Henry Aaron hits home run No. 715
Henry Aaron finished the 1973 season with 713 career home runs, then waited all winter for his appointment with destiny.
In Aaron-like, workmanlike fashion, the Braves slugger quickly ended the drama just four games into the 1974 campaign.
On April 8, 1974, Aaron’s fourth-inning home run off the Dodgers’ Al Downing gave him 715 for his career and sent him past Babe Ruth on baseball’s all-time list. The homer came on the heels of an Opening Day blast against the Reds’ Jack Billingham that left Aaron tied with Ruth.
After sitting out the Braves’ second game of the three-game set with the Reds on April 6, Aaron returned to the lineup April 7 and went 0-for-3, setting the stage for the Braves’ first home game of the year the following night against the Dodgers.
Aaron drew a walk leading off the bottom of the second inning, leaving the sellout crowd of 53,775 at Atlanta-Fulton County Stadium restless. Aaron quickly scored on a double by Dusty Baker, giving the Braves a 1-0 lead. The Dodgers, who would go on to win the National League pennant in 1974, took a 3-1 lead in the top of the third inning. A single by Downing scored the soon-to-be 1974 NL Most Valuable Player, Steve Garvey, who was batting seventh that night, with the Dodgers’ first run. Downing and Davey Lopes later scored on a double by Jim Wynn to make it 3-1. But in the bottom of the fourth, Darrell Evans reached on an error by Dodgers shortstop Bill Russell to lead off the frame. Aaron followed by hitting a 1-0 pitch from Downing over the left-centerfield wall to tie the game – and surpass Ruth. “He’s sitting on 714,” said Braves broadcaster Milo Hamilton right before one of the most famous swings in baseball history. “Here’s the pitch by Downing. Swinging. Here’s a drive into left center field. That ball is gonna be … outta here! It’s gone! It’s 715! There’s a new home run champion of all time, and it’s Henry Aaron.” The Braves would add two more runs in the fourth to take a 5-3 lead that would turn into a 7-4 victory. Following Aaron’s home run, Downing walked Dusty Baker and Davey Johnson, prompting Dodgers manager Walter Alston to call on relief pitcher Mike Marshall – one of his record 106 appearances that season. Downing was charged with the Dodgers’ loss, while Ron Reed picked up the win for the Braves with the help of a save from Buzz Capra. With the Braves leading 7-4 entering the eighth inning, Atlanta manager and future Hall of Famer Eddie Mathews removed Aaron from the game in favor of Rowland Office. Aaron would hit 40 more home runs over the course of the rest of the 1974 season and the 1975-76 campaigns with the Milwaukee Brewers, leaving him with 755 for his career. Aaron’s 2,297 RBI and 6,856 total bases remain big league records.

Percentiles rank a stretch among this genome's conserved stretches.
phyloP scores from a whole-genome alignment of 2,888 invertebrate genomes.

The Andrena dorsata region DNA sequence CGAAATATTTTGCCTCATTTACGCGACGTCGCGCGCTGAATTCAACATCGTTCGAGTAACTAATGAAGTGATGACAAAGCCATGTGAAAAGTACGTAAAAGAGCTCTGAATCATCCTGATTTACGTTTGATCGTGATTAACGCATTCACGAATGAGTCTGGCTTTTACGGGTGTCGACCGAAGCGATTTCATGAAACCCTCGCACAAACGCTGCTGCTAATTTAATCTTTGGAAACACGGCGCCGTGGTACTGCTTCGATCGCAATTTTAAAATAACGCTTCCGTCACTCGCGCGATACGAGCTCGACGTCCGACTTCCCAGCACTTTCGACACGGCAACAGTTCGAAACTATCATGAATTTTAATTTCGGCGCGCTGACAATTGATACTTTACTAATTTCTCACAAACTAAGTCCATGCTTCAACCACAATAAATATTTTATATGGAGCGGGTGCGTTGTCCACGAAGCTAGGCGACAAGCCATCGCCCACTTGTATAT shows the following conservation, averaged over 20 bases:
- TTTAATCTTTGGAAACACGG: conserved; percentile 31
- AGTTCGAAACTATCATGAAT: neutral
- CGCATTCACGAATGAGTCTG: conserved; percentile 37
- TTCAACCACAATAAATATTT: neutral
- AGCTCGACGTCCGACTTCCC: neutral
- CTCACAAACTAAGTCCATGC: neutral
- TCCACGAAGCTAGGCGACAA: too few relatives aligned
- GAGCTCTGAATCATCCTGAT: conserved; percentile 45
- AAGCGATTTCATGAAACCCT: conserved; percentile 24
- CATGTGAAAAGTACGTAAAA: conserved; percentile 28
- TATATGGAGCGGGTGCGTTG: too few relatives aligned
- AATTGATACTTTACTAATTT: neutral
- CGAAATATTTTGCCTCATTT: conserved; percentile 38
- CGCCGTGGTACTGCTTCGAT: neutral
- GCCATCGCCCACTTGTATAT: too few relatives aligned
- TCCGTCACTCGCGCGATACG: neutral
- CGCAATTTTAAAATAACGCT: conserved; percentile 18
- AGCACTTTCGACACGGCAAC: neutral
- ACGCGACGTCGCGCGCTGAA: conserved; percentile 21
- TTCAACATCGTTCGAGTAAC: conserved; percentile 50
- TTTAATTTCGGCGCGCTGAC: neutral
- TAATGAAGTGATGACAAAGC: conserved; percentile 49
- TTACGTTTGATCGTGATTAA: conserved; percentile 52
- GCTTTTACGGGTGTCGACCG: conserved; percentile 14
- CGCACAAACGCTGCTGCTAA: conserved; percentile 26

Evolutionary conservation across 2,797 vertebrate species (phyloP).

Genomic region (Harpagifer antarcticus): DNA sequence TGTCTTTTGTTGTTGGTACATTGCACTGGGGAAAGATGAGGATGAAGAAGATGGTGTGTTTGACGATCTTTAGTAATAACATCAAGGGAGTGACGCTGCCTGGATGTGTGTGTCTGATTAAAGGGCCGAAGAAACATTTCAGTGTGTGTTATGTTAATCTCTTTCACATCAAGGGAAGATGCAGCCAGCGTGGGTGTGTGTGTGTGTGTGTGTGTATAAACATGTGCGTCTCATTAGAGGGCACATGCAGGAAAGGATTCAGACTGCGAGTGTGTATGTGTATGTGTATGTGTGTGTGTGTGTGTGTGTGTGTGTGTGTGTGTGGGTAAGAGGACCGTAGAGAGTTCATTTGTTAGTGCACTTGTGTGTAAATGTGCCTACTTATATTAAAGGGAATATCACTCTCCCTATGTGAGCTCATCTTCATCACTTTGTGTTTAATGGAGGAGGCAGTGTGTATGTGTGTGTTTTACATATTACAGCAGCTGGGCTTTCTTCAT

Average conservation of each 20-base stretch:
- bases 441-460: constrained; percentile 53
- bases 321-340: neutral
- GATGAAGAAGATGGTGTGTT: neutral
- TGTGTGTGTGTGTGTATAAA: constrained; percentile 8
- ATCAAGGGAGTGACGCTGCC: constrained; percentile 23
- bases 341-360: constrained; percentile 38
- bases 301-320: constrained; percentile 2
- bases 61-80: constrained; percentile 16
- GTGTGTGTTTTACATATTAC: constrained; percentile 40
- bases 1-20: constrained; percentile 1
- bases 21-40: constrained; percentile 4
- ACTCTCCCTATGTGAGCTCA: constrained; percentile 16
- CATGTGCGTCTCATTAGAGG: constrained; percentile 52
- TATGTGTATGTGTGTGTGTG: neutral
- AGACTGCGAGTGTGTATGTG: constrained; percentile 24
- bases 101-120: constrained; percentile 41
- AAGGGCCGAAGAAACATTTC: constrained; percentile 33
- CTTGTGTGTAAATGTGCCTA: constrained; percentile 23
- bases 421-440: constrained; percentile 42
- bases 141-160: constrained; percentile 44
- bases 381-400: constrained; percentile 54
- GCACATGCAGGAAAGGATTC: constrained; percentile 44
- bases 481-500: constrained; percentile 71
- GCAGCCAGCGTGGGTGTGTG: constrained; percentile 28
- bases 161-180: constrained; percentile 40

Craig Muder is the director of communications for the National Baseball Hall of Fame and Museum
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